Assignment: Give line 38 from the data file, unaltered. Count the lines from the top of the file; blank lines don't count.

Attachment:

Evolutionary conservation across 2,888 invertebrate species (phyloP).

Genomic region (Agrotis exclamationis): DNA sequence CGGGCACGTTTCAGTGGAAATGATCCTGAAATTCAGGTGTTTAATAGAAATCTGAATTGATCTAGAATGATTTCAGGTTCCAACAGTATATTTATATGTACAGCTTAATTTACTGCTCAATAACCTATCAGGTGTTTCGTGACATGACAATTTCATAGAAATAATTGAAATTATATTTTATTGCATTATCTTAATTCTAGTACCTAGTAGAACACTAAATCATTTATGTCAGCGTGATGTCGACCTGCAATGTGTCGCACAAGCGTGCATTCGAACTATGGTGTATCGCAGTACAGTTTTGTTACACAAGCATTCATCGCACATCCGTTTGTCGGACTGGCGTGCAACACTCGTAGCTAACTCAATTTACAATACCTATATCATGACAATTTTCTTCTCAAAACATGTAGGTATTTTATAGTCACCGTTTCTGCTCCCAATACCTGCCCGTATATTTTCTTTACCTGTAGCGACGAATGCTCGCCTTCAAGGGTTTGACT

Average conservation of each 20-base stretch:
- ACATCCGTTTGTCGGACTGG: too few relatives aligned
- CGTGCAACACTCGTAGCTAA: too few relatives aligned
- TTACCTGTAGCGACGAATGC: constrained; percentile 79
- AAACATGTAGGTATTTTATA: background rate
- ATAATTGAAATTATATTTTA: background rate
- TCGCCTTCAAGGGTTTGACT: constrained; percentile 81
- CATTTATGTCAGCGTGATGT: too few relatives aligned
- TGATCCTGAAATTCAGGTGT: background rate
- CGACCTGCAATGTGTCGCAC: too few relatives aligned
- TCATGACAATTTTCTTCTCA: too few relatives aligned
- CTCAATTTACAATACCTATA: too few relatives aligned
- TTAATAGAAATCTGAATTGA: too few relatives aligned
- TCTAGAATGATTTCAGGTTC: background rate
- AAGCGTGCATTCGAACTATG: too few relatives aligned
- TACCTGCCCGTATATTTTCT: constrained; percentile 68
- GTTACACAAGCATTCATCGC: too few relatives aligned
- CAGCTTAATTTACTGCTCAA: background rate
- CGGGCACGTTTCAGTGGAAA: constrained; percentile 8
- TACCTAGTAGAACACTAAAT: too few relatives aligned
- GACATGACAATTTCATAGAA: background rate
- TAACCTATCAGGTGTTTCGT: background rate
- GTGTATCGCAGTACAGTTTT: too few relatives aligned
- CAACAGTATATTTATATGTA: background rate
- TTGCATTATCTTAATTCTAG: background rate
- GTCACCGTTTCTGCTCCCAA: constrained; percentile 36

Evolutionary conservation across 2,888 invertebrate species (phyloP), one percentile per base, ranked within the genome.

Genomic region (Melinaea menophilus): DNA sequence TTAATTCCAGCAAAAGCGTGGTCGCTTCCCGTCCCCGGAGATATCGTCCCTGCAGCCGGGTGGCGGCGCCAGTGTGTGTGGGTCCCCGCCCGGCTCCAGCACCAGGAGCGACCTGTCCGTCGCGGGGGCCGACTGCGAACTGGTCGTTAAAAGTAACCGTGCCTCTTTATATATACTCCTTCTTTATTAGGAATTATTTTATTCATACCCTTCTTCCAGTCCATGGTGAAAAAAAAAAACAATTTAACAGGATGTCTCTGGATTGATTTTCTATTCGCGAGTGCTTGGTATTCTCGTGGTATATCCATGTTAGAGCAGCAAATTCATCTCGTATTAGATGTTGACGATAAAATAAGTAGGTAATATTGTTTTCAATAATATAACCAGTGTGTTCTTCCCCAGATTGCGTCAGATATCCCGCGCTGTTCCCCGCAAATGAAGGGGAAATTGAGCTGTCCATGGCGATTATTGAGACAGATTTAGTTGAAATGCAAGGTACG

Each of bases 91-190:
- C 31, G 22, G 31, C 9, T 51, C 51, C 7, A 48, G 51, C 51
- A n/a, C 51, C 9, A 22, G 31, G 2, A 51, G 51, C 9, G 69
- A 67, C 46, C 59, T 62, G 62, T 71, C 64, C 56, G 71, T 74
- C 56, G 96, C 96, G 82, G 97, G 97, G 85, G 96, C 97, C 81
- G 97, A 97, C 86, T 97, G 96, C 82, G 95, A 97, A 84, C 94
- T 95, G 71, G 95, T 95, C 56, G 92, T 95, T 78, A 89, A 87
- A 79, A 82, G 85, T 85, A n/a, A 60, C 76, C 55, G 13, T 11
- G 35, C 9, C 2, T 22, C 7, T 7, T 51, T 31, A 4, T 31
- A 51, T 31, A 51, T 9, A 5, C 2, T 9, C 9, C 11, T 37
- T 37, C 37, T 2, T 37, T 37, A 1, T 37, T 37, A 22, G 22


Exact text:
- A 79, A 82, G 85, T 85, A n/a, A 60, C 76, C 55, G 13, T 11